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Career and Education Opportunities for Fast Food Cooks in Burlington, Vermont

Fast food cook career and educational opportunities abound in Burlington, Vermont. There are currently 1,110 working fast food cooks in Vermont; this should grow 3% to 1,140 working fast food cooks in the state by 2016. This is not quite as good as the nation as a whole, where employment opportunities for fast food cooks are expected to grow by about 7.5%. In general, fast food cooks prepare and cook food in fast food restaurants with limited menus.

Fast food cooks earn about $9 per hour or $19,520 per year on average in Vermont and about $8 hourly or $16,880 per year on average nationally. Fast food cooks earn less than people working in the category of Cooking generally in Vermont and less than people in the Cooking category nationally. People working as fast food cooks can fill a number of jobs, such as: crew person, specialty cook, and restaurant worker.

There are seventeen schools of higher education in the Burlington area, including one within twenty-five miles of Burlington where you can get a degree to start your career as a fast food cook. Fast food cooks usually hold less than a high school diploma, so you can expect to spend only a short time training to become a fast food cook if you already have a high school diploma.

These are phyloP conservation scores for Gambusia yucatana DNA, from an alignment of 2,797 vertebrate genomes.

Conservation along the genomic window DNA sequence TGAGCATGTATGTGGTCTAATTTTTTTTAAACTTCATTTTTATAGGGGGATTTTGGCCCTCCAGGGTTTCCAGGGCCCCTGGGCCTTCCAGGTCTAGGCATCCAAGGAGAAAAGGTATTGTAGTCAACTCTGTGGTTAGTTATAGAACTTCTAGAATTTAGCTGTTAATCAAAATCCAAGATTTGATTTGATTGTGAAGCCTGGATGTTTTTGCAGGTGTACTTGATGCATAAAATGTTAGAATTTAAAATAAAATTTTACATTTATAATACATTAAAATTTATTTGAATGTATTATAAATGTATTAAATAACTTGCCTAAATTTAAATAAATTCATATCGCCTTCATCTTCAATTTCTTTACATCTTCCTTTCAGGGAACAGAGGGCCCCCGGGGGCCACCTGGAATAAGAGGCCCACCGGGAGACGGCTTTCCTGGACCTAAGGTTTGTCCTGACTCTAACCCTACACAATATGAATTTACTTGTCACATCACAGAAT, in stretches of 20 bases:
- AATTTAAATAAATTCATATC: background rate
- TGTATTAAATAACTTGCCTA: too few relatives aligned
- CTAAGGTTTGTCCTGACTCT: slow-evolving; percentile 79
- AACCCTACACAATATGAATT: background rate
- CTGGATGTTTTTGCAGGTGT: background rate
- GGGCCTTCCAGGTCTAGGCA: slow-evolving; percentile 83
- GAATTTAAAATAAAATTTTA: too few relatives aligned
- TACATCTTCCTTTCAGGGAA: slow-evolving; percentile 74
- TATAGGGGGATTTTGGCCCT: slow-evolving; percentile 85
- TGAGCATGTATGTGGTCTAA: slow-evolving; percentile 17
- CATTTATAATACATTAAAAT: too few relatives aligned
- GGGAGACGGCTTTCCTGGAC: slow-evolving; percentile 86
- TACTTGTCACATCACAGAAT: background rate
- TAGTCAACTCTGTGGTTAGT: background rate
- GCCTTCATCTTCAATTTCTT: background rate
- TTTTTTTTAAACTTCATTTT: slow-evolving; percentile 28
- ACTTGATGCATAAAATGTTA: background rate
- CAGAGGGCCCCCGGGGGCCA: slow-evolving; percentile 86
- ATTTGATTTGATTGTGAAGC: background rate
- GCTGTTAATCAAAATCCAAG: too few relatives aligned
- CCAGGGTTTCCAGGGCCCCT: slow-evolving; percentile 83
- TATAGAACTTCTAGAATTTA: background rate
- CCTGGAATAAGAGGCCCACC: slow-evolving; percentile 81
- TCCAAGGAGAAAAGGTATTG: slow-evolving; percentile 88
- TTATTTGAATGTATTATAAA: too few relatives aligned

Fast Food Cook video from the State of New Jersey Dept. of Labor and Workforce Development

In general, fast food cooks prepare and cook food in fast food restaurants with limited menus. They also duties of the cooks are limited to preparation of a few basic items and normally involve operating large-volume single-purpose cooking equipment.

Fast food cooks clean food preparation areas and utensils. They also clean and restock workstations and display cases. Equally important, fast food cooks have to maintain sanitation and safety standards in work areas. They are often called upon to verify that prepared food meets requirements for quality and quantity. Finally, fast food cooks operate large-volume cooking equipment such as grills, deep-fat fryers, or griddles.

Every day, fast food cooks are expected to be able to listen to and understand others in meetings. It is also important that they understand what others are saying to them even in a noisy environment.

It is important for fast food cooks to cook the exact number of items ordered by each customer, working on several different orders simultaneously. They are often called upon to measure ingredients required for specific food items being prepared. They also read food order slips or receive verbal instructions as to food required by patron, and ready and cook food in line with instructions. They are sometimes expected to cook and package batches of food. Somewhat less frequently, fast food cooks are also expected to schedule efforts and equipment use with managers, using data related to daily menus to to direct cooking times.

And finally, they sometimes have to cook and package batches of food.

Like many other jobs, fast food cooks must be able to deal with stress and deal with situations calmly and want to innovate to meet new challenges.

Similar jobs with educational opportunities in Burlington include:

  • Chef. Direct the preparation, seasoning, and cooking of salads, soups, or other foods. May plan and price menu items, order supplies, and keep records and accounts. May participate in cooking.
  • Food Service Aide. Perform a variety of food preparation duties other than cooking, such as preparing cold foods and shellfish, slicing meat, and brewing coffee or tea.